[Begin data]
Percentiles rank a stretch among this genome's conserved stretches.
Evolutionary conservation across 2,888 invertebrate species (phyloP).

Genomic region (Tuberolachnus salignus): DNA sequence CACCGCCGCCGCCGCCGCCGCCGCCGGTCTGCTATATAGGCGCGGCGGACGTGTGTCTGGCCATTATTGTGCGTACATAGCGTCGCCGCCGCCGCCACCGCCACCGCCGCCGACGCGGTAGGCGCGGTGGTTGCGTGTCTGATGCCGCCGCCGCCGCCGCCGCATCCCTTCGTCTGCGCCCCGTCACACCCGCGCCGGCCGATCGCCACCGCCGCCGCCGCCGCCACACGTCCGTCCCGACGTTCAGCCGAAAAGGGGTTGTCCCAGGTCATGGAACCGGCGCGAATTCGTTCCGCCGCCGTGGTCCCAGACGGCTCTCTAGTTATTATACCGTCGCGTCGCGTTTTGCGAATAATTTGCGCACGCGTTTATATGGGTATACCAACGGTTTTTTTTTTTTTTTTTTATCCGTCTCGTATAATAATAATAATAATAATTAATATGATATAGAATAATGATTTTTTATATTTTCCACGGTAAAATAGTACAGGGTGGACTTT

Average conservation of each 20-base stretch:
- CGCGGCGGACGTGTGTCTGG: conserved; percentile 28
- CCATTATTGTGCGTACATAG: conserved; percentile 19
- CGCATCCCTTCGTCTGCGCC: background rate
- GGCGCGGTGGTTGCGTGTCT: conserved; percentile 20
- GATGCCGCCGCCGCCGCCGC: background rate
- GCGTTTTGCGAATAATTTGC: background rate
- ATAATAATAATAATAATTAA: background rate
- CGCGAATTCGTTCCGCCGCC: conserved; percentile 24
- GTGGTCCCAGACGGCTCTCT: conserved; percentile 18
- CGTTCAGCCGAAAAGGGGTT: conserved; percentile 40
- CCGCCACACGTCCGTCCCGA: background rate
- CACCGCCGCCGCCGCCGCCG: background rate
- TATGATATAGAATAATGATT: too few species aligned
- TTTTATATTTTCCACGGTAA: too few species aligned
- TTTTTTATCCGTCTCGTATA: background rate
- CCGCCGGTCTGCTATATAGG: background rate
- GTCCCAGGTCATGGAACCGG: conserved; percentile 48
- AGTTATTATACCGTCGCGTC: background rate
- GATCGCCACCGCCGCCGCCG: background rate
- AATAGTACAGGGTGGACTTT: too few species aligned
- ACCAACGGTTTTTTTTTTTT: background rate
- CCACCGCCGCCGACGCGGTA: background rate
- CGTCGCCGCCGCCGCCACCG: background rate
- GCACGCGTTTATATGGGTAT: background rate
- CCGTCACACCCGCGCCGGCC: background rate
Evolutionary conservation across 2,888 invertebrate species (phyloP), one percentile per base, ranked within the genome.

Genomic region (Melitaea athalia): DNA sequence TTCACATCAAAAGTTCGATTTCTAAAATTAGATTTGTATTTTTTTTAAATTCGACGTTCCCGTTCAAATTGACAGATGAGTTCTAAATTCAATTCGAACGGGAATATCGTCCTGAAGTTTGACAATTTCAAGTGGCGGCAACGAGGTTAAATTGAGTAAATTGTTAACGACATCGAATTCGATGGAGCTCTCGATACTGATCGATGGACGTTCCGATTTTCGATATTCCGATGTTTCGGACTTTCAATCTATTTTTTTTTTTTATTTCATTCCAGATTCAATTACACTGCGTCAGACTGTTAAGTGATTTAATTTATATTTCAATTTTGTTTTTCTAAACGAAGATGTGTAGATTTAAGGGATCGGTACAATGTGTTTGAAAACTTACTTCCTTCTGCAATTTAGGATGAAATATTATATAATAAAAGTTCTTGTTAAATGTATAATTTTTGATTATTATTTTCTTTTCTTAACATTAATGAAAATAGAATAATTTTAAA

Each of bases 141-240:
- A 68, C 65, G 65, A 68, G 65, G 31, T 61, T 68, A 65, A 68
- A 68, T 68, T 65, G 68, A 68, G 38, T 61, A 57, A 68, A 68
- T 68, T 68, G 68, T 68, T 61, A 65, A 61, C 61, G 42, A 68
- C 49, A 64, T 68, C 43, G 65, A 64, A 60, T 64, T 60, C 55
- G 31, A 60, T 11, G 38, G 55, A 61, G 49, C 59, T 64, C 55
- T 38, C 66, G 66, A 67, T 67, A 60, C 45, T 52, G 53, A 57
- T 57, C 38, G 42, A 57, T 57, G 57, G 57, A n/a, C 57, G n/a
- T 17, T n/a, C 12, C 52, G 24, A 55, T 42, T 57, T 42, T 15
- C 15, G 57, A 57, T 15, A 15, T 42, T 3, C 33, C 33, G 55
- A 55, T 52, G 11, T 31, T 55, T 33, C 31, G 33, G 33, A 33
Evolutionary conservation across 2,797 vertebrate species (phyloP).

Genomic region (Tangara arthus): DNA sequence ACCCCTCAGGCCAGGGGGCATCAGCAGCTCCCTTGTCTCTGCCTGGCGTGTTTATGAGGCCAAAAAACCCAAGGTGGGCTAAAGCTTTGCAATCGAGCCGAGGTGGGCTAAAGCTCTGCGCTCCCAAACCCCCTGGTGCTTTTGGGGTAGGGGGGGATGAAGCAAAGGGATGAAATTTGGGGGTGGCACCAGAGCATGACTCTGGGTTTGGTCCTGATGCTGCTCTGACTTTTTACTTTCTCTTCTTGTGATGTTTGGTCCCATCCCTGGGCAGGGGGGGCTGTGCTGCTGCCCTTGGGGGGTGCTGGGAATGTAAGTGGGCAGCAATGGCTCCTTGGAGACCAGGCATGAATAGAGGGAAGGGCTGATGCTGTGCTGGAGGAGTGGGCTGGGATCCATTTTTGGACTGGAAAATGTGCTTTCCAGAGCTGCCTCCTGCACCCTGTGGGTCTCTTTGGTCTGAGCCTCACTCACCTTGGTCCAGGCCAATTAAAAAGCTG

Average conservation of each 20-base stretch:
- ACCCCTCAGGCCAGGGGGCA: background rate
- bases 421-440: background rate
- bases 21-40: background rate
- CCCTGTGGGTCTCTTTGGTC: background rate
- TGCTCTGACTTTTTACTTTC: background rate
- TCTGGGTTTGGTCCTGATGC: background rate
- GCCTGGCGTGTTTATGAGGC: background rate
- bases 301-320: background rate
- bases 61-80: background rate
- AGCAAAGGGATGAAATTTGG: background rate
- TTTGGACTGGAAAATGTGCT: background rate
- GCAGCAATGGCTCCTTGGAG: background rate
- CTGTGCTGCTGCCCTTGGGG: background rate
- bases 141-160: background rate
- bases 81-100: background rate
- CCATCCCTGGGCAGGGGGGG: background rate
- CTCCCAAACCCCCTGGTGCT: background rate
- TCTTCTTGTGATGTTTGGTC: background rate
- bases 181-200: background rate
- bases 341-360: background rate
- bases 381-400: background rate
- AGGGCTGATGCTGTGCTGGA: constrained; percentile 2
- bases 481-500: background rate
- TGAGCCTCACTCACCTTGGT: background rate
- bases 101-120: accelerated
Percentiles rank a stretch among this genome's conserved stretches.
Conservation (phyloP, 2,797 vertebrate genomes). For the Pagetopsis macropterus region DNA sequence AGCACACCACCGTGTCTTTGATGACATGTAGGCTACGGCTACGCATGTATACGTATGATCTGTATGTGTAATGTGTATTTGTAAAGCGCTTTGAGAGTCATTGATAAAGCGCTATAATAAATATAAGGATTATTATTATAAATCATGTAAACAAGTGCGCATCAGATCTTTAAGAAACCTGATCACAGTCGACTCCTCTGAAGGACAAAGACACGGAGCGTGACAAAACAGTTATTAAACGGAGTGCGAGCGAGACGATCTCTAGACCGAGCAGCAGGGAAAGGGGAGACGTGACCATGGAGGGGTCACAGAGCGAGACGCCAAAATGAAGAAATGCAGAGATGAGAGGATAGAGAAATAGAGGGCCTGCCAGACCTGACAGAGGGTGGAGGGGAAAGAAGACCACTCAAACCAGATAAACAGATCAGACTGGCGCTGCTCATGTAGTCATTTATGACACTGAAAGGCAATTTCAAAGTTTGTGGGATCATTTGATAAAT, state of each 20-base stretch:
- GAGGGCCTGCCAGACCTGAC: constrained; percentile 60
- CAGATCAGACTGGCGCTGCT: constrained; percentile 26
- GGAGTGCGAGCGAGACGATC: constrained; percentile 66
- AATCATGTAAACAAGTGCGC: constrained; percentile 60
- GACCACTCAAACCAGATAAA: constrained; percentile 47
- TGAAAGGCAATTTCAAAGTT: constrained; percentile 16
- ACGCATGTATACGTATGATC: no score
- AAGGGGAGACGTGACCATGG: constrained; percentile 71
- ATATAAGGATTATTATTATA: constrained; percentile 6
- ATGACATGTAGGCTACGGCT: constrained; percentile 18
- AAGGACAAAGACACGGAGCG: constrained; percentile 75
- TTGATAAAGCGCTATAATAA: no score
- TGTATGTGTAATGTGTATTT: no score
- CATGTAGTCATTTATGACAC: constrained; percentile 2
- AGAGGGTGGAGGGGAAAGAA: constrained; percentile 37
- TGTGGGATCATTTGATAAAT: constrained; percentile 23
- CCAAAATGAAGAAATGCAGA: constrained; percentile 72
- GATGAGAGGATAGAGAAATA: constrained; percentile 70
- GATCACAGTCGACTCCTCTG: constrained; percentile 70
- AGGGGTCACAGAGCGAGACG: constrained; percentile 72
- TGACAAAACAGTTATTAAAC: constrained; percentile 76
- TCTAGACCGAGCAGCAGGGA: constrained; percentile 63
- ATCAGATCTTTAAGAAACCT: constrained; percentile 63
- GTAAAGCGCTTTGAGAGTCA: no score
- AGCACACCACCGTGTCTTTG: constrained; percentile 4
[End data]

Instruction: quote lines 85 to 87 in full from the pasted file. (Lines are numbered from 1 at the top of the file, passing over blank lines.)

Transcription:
- TGTATGTGTAATGTGTATTT: no score
- CATGTAGTCATTTATGACAC: constrained; percentile 2
- AGAGGGTGGAGGGGAAAGAA: constrained; percentile 37